hort.net Seasonal photo, (c) 2006 Christopher P. Lindsey, All Rights Reserved: do not copy
articles | gallery of plants | blog | tech blog | plant profiles | patents | mailing lists | top stories | links | shorturl service | tom clothier's archive0
Gallery of Plants
Tech Blog
Plant Profiles
Mailing Lists
    Search ALL lists
    Search help
    Subscription info
Top Stories
sHORTurl service
Tom Clothier's Archive
 Top Stories
Disease could hit Britain's trees hard

Ten of the best snowdrop cultivars

Plant protein database helps identify plant gene functions

Dendroclimatologists record history through trees

Potato beetle could be thwarted through gene manipulation

Hawaii expands coffee farm quarantine

Study explains flower petal loss

Unauthorized use of a plant doesn't invalidate it's patent

RSS story archive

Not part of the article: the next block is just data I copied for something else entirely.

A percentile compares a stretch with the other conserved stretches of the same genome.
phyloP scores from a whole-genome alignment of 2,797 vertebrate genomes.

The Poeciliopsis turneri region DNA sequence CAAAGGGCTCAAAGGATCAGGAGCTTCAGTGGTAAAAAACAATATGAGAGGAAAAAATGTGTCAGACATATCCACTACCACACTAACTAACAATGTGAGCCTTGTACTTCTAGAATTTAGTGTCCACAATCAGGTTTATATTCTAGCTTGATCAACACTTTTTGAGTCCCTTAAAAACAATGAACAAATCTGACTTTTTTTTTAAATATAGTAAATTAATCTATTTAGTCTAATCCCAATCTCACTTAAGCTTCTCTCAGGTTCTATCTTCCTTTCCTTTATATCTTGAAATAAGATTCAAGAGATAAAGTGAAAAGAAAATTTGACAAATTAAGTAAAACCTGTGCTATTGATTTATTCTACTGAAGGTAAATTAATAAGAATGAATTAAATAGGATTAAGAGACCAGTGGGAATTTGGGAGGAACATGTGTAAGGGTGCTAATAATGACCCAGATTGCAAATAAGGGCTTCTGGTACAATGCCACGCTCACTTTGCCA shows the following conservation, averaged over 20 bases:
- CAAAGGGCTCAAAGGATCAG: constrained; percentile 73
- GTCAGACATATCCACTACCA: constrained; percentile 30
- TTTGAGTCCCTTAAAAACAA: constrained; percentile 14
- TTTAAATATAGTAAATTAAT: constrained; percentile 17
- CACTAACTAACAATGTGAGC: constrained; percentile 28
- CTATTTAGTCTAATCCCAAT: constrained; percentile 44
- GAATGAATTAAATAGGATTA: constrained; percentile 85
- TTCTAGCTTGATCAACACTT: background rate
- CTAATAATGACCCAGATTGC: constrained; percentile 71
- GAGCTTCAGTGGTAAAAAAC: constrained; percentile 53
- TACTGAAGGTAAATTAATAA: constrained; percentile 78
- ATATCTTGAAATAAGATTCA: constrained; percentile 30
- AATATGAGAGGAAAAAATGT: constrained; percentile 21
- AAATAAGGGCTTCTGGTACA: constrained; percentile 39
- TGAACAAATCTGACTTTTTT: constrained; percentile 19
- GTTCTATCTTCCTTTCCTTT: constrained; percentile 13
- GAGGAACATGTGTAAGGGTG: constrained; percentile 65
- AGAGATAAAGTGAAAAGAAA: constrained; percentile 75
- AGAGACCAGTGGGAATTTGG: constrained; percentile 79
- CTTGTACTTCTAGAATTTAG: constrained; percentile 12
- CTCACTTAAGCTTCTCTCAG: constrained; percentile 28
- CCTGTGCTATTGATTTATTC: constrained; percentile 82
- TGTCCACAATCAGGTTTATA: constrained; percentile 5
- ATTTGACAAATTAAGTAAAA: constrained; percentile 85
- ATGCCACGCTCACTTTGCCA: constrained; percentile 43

From: "John Bruce" <jbruce@infinet.com>

>Shears seems to me to set out the matter very well in his recent book The Gardener's Iris Book.
He says: "A
>Plicata has a white or light yellow ground color with darker markings of red, blue or violet
>Around the edge of each petal…The markings often look like stitching since the color
>concentrates at the ends of the petal's veins.

Where does this allow for the classification of Pandora's Purple as a plicata?
It has dark purple plicata markings on a mid violet ground. Not even a hint of
white or yellow appears in the bloom. Is it not a plicata, or is it an exception?

John Bruce
President, Miami Valley Iris Society
AIS Region 6 / SW OH Zone 5 / Sunset Zone 35

To unsubscribe from this mailing list, or to change your subscription
to digest, go to the ONElist web site, at http://www.onelist.com and
select the User Center link from the menu bar on the left.

 © 1995-2015 Mallorn Computing, Inc.All Rights Reserved.
Our Privacy Statement
Other Mailing lists | Author Index | Date Index | Subject Index | Thread Index